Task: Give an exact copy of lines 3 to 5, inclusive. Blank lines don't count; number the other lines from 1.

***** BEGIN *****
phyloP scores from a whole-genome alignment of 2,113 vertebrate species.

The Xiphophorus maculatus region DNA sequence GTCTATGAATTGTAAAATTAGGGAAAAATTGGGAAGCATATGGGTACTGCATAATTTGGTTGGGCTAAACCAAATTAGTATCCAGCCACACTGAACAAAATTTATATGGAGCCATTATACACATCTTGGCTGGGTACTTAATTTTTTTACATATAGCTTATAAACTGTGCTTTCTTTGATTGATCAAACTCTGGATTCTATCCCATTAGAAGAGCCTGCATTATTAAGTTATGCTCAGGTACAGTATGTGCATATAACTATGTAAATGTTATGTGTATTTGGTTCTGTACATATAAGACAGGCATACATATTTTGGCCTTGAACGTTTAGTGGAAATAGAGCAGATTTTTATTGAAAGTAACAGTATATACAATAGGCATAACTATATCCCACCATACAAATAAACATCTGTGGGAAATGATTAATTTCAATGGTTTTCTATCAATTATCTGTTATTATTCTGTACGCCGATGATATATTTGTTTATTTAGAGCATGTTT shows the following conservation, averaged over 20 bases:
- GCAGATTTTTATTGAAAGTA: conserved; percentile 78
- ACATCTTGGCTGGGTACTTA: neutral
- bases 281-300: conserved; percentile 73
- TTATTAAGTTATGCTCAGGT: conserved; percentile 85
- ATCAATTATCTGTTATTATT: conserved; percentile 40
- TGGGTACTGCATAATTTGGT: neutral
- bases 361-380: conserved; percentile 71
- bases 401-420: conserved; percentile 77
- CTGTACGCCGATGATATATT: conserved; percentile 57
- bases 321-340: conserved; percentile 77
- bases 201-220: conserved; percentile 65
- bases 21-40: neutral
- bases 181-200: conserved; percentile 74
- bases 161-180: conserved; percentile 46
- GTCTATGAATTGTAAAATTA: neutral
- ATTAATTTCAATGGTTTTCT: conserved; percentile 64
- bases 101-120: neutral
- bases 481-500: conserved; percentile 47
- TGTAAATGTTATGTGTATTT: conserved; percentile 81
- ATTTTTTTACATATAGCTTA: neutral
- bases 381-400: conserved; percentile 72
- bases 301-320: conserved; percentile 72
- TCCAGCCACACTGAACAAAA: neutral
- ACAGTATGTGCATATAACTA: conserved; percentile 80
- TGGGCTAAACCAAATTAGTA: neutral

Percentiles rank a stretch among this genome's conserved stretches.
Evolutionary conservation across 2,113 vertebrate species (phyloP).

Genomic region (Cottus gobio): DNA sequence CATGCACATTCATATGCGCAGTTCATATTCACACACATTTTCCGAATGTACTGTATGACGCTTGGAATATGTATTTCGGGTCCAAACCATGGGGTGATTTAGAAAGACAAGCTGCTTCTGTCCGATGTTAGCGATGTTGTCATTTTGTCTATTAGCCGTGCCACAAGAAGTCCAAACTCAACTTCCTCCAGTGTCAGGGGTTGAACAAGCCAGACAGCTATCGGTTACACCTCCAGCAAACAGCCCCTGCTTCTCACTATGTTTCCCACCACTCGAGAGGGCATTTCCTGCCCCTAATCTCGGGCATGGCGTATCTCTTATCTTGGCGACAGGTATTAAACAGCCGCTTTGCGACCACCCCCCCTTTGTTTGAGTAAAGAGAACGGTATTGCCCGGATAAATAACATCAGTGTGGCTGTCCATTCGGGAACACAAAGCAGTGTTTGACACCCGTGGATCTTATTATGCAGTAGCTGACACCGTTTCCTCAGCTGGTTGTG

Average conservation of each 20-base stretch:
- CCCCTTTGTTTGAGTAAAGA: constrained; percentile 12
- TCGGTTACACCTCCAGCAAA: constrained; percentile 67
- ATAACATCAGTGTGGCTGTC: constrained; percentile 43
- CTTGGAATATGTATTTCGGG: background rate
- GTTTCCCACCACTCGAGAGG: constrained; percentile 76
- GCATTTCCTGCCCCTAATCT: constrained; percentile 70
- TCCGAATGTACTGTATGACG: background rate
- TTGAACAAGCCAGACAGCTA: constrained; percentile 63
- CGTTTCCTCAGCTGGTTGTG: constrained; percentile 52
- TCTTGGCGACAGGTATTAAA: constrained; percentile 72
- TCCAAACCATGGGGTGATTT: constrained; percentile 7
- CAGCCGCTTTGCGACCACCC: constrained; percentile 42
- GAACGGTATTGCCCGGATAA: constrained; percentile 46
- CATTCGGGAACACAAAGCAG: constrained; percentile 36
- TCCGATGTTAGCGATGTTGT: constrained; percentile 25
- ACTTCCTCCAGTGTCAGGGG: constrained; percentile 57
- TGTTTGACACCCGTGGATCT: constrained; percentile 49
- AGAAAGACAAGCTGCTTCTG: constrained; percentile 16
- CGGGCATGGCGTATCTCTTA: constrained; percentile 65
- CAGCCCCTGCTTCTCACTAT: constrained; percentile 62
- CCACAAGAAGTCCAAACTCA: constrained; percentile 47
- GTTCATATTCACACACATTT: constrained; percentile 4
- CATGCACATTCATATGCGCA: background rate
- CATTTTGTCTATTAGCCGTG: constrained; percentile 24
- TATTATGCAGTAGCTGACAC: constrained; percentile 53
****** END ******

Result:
- GCAGATTTTTATTGAAAGTA: conserved; percentile 78
- ACATCTTGGCTGGGTACTTA: neutral
- bases 281-300: conserved; percentile 73